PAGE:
Welcome to the Fundamental & Computational Sciences website.
I hope you take the opportunity to explore it and learn about the outstanding people, capabilities and scientific research at the Pacific Northwest National Laboratory.
—Doug Ray, Associate Lab Director
"We strive to make progress on today's important scientific challenges."
Man trumps dog: Earlier assumption about BPA exposure confirmed
New human study shows oral exposure does not create risk for high BPA exposure
Coating the mouth with BPA-containing food, like soup, does not lead to higher than expected levels of BPA in blood, a new study in Toxicology and Applied Pharmacology shows. The study authors, including PNNL's Justin Teeguarden, conclude that oral exposure does not create a risk for high exposures.
BPA, also known as bisphenol A, is used to make some plastics and to seal canned food containers against bacterial contamination. Food, which picks up trace amounts of BPA from packaging, is the major source of human exposure.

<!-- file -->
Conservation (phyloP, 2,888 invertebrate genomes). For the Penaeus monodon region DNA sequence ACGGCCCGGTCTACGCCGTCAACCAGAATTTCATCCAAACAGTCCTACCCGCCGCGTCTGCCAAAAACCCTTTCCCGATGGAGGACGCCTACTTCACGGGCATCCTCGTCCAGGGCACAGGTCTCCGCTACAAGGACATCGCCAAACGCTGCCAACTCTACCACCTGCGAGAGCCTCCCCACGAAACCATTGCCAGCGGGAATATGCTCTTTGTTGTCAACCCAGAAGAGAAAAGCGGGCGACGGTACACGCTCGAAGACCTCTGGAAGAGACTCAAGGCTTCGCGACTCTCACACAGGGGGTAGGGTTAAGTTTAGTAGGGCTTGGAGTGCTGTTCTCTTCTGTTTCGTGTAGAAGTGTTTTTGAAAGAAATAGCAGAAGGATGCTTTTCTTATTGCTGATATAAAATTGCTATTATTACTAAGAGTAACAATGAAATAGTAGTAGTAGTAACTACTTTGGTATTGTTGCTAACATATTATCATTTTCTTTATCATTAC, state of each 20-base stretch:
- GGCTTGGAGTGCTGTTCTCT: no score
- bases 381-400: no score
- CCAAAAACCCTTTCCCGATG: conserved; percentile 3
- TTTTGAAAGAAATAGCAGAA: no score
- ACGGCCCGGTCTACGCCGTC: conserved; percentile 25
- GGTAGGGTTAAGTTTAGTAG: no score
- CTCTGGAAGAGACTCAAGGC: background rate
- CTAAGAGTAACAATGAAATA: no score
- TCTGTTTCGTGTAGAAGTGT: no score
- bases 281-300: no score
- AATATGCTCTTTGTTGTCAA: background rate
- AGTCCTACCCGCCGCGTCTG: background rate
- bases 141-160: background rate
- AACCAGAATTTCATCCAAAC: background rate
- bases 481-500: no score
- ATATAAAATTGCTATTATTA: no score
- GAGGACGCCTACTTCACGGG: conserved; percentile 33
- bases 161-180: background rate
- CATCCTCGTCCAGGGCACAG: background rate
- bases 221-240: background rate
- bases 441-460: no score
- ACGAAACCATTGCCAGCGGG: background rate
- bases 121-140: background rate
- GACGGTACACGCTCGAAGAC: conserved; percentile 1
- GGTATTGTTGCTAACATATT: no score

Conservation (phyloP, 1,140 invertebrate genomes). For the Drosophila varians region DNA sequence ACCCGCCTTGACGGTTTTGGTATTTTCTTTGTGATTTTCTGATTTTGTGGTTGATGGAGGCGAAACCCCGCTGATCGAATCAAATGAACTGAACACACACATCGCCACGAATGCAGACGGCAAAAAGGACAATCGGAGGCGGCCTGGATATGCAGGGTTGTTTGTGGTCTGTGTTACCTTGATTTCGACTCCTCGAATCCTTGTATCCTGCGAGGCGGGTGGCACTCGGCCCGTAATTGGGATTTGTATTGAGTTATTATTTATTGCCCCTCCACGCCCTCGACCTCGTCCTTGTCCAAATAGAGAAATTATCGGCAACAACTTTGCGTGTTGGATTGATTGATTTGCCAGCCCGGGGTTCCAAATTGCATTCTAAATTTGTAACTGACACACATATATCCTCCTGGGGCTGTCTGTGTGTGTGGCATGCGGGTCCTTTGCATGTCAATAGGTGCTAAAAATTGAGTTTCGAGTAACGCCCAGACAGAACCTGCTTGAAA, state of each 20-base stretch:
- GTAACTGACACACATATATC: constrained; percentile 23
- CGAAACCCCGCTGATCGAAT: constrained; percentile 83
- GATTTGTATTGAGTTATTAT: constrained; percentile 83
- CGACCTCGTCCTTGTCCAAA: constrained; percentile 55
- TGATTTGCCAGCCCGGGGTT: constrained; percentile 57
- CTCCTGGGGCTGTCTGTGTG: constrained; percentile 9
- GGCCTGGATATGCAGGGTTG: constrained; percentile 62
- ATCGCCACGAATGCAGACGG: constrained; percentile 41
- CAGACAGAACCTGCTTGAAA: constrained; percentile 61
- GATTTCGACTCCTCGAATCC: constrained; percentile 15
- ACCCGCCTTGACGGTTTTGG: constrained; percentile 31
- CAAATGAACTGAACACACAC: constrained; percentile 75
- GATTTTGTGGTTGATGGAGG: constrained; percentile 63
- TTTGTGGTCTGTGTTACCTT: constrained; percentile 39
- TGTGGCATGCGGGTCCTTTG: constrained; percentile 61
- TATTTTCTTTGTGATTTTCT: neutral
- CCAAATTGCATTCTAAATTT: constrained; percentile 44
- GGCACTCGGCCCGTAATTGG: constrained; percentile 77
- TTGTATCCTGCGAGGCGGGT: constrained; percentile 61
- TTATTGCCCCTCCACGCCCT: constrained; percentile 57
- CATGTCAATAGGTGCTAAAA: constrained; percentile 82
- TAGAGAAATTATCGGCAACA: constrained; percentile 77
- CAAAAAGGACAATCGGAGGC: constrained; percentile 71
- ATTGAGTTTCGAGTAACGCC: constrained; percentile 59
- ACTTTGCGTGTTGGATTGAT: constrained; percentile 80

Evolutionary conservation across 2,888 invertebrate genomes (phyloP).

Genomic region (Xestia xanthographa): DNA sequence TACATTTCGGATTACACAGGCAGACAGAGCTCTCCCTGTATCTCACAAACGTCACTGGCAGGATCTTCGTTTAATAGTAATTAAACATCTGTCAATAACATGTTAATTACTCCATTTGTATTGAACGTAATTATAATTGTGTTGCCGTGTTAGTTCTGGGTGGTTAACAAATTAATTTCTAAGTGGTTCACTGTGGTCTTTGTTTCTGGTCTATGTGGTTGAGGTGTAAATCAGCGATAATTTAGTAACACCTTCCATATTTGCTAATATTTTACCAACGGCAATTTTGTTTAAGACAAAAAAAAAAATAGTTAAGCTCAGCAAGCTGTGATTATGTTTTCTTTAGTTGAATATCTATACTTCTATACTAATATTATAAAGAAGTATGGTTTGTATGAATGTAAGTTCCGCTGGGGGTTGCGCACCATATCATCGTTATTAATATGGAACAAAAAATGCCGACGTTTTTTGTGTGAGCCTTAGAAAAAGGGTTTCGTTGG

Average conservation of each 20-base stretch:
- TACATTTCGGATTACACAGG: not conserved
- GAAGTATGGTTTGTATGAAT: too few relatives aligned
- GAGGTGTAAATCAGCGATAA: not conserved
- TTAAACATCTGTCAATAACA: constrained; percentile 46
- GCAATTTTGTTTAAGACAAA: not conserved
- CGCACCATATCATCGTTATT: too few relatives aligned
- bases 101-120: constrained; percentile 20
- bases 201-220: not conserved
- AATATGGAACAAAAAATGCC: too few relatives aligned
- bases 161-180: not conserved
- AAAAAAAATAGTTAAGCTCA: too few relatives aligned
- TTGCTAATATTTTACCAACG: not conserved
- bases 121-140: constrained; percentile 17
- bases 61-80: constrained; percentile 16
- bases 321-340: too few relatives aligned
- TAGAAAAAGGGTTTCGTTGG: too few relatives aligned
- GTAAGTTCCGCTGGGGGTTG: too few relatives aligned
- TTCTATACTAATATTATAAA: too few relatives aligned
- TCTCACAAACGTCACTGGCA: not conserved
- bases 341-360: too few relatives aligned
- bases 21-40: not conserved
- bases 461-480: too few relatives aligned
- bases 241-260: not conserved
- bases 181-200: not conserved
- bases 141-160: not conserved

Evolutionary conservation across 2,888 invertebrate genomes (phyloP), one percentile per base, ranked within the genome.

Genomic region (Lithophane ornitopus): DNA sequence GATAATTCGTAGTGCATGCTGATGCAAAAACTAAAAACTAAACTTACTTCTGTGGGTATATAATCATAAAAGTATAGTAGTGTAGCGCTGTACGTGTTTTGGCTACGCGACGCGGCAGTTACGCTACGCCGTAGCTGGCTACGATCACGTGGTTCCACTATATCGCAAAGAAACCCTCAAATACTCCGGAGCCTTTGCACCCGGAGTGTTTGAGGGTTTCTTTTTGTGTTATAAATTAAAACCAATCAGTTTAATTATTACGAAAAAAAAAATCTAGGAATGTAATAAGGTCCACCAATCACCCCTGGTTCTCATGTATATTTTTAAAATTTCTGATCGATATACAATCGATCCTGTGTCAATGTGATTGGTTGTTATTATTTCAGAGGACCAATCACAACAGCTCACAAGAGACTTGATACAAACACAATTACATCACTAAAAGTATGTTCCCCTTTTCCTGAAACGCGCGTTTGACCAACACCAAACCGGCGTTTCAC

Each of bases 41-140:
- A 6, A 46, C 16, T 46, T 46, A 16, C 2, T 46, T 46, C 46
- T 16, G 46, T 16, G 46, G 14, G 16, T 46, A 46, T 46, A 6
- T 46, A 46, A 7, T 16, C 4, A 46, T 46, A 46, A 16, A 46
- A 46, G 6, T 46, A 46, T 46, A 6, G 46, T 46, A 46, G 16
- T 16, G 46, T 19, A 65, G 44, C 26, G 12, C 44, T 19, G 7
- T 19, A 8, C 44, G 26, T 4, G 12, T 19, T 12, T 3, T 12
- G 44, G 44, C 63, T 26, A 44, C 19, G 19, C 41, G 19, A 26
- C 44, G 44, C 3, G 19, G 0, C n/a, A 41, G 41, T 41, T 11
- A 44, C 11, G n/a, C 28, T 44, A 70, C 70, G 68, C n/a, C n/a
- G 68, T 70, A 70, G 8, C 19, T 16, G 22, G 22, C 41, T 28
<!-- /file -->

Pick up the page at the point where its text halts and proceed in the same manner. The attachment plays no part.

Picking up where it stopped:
How Ionic: Scaffolding in Charge of Calcium Carbonate Crystals
Proteins and carbohydrates may instigate crystallization by acting like a sponge to capture calcium ions
Nature packs away carbon in chalk, shells, and rocks made by marine organisms that crystallize calcium carbonate. Now, research suggests that the soft organic scaffolds in which such crystals form direct crystallization by soaking up the calcium like an "ion sponge," according to new work in Nature Materials. Using a powerful microscope that lets researchers see the formation of crystals in real time, a team led by Pacific Northwest National Laboratory found that negatively charged molecules control where, when, and how calcium carbonate forms. These large macromolecules do so by directing where calcium ions bind in the scaffold rather than by providing the best environment for the crystal, as thought previously. Understanding the process better may help researchers to design bioinspired approaches to synthesize materials with unique structural, optical, and responsive properties, interpret the ancient climate record, and figure out how to remove climate-changing carbon dioxide from the atmosphere and ocean.